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Vol. 4, Issue 1                                            Quarters 1-2, 2005


by Debbie Garrett


Cheryl Bruce with some of her beautiful dolls



In the last issue of The Black Doll-E-Zine, we profiled Marvin Bruce,  the husband of the collector we are profiling in the current issue.  

Cheryl Bruce, is 51 years old and resides in a Maryland suburb, about 10 miles outside of Washington DC. She is married with 4 children/stepchildren–ages 21, 26, 28 and 45 years; and 3 grandchildren– ages 7 months, 13 and 22 years (at the time of publication). She is a registered nurse employed fulltime as the program chief for the Women, Infants and Children (WIC) Program in her county. Other than doll collecting, in her spare time, she reads, plays the piano and sings in 2 Christian choirs. Besides the WeLoveBlackDolls online discussion group, she belongs to and is the secretary for the Charm City Dolling Club in Baltimore, MD.

Cheryl was asked a host of questions regarding her black-doll collecting passion.  The questions and her answers are as follows:

The questions and her answers are as follows:

Q How long have you been collecting black dolls?  I started collecting black dolls in about 1992.


Q What prompted to you to begin collecting? I have ALWAYS loved dolls and I started looking for black cloth dolls when I traveled.  In about 1993, I stumbled onto Tina and HSN and maybe two years later, eBay; and I have never looked back!


Q Did you own black dolls as a child?  If so, which ones?  Not one.  I don’t even remember seeing many black dolls when I was a little girl.  The ones that I do remember seeing had hair like mine that kinked up when it got wet so I never cared whether I had one or not.  I definitely don’t feel that way now.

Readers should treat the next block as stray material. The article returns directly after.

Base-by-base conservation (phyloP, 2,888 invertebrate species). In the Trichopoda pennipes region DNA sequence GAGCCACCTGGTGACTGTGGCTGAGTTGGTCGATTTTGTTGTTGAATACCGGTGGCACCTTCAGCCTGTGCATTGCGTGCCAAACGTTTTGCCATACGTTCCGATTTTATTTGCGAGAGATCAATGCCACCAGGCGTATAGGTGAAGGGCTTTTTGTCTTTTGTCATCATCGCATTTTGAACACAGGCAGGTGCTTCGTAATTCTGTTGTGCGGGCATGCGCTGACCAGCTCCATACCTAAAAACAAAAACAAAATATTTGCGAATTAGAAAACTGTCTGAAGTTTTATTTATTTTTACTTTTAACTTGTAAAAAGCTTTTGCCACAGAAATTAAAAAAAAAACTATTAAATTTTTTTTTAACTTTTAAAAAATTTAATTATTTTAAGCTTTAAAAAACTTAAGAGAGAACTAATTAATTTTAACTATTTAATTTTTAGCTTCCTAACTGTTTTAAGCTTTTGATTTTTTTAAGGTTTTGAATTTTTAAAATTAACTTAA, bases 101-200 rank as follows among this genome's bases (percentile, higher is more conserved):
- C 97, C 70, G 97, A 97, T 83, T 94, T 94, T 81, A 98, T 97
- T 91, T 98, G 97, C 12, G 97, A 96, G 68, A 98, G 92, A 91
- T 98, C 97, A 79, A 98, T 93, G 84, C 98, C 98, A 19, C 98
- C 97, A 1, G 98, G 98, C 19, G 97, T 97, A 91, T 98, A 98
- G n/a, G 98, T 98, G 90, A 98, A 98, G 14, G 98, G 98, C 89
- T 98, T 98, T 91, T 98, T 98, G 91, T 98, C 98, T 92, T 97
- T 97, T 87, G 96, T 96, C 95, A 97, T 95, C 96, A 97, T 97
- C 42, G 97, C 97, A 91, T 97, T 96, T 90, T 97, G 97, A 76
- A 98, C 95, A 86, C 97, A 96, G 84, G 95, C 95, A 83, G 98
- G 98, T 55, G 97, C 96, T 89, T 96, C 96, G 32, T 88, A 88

Q Do you still own any of your childhood dolls?  I had almost all my childhood dolls up until our house was destroyed by fire in 1991, but I did not consider myself to be a doll collector then.


Q Please share one or some of your fondest childhood doll memories?  My favorite memory is the summer when I was 8 years old.  My mother and I took the train to visit my great-aunt in Memphis.  I had taken my all-time favorite doll, Tiny Tears that I had since I was 5 years old.  Aunt Betty-Mae measured Tiny Tears, made about 6 outfits for her and sent them to me in a little doll sized suitcase that was full of the clothes for her.  I was so delighted and felt so special!  I still had those clothes at the time of the fire.  I always felt like she and I had a special bond through those clothes.

Q As an adult collector of black dolls, what types of dolls do you prefer to collect and why?  Now, although I primarily collect black doll, I am attracted to any doll that “speaks” to me and “speaks to my heart”.  Prettiness or cuteness is not necessary, but the doll must have a personality that comes through to me.  I collect what I like…a little too much!


Q  What usually inspires you to purchase a doll?  The doll must speak to my heart and I have to be able to afford the doll, of course.


Q Approximately how many black dolls do you currently own?  I have not counted for a while and probably cannot since the dolls are everywhere in the house and many are stored in boxes in the basement.  A conservative guess would be about 500.  A doll collector and vendor once told me that after a while, no true doll collector counts or even wants to know how many dolls she has, and I am finding out that that is true.  About 6 years ago, someone asked me that and I said, “Oh about 75,” and I went home and started counting.  I stopped when I got to 150!